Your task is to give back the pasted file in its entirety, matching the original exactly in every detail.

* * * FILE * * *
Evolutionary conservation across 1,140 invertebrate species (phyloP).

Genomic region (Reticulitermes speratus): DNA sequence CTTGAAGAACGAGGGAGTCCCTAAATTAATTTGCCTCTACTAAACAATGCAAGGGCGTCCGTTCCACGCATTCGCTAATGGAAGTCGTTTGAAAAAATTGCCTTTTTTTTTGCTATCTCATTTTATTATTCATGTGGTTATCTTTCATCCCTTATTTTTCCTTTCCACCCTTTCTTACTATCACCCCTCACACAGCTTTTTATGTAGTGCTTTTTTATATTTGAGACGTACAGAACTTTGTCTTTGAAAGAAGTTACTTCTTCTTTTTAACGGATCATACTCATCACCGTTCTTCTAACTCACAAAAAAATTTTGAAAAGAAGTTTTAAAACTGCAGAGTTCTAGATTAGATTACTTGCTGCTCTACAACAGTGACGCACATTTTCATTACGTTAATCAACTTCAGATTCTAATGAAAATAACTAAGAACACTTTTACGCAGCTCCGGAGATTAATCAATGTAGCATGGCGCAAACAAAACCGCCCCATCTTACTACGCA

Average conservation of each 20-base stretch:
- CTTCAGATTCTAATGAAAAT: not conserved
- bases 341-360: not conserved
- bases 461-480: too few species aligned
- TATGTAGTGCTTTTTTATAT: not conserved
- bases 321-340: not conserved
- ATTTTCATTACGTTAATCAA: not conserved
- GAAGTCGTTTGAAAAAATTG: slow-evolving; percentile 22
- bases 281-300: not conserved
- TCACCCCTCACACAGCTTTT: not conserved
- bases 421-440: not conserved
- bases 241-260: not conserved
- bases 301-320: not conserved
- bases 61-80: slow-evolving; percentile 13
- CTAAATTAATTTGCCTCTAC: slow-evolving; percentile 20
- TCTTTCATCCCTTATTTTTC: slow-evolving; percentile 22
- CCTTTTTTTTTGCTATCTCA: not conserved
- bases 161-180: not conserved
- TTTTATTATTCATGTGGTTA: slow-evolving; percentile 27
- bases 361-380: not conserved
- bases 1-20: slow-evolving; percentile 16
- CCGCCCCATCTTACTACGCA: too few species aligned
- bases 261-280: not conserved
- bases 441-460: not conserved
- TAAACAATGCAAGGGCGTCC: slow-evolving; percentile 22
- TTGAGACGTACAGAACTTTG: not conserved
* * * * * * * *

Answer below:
Evolutionary conservation across 1,140 invertebrate species (phyloP).

Genomic region (Reticulitermes speratus): DNA sequence CTTGAAGAACGAGGGAGTCCCTAAATTAATTTGCCTCTACTAAACAATGCAAGGGCGTCCGTTCCACGCATTCGCTAATGGAAGTCGTTTGAAAAAATTGCCTTTTTTTTTGCTATCTCATTTTATTATTCATGTGGTTATCTTTCATCCCTTATTTTTCCTTTCCACCCTTTCTTACTATCACCCCTCACACAGCTTTTTATGTAGTGCTTTTTTATATTTGAGACGTACAGAACTTTGTCTTTGAAAGAAGTTACTTCTTCTTTTTAACGGATCATACTCATCACCGTTCTTCTAACTCACAAAAAAATTTTGAAAAGAAGTTTTAAAACTGCAGAGTTCTAGATTAGATTACTTGCTGCTCTACAACAGTGACGCACATTTTCATTACGTTAATCAACTTCAGATTCTAATGAAAATAACTAAGAACACTTTTACGCAGCTCCGGAGATTAATCAATGTAGCATGGCGCAAACAAAACCGCCCCATCTTACTACGCA

Average conservation of each 20-base stretch:
- CTTCAGATTCTAATGAAAAT: not conserved
- bases 341-360: not conserved
- bases 461-480: too few species aligned
- TATGTAGTGCTTTTTTATAT: not conserved
- bases 321-340: not conserved
- ATTTTCATTACGTTAATCAA: not conserved
- GAAGTCGTTTGAAAAAATTG: slow-evolving; percentile 22
- bases 281-300: not conserved
- TCACCCCTCACACAGCTTTT: not conserved
- bases 421-440: not conserved
- bases 241-260: not conserved
- bases 301-320: not conserved
- bases 61-80: slow-evolving; percentile 13
- CTAAATTAATTTGCCTCTAC: slow-evolving; percentile 20
- TCTTTCATCCCTTATTTTTC: slow-evolving; percentile 22
- CCTTTTTTTTTGCTATCTCA: not conserved
- bases 161-180: not conserved
- TTTTATTATTCATGTGGTTA: slow-evolving; percentile 27
- bases 361-380: not conserved
- bases 1-20: slow-evolving; percentile 16
- CCGCCCCATCTTACTACGCA: too few species aligned
- bases 261-280: not conserved
- bases 441-460: not conserved
- TAAACAATGCAAGGGCGTCC: slow-evolving; percentile 22
- TTGAGACGTACAGAACTTTG: not conserved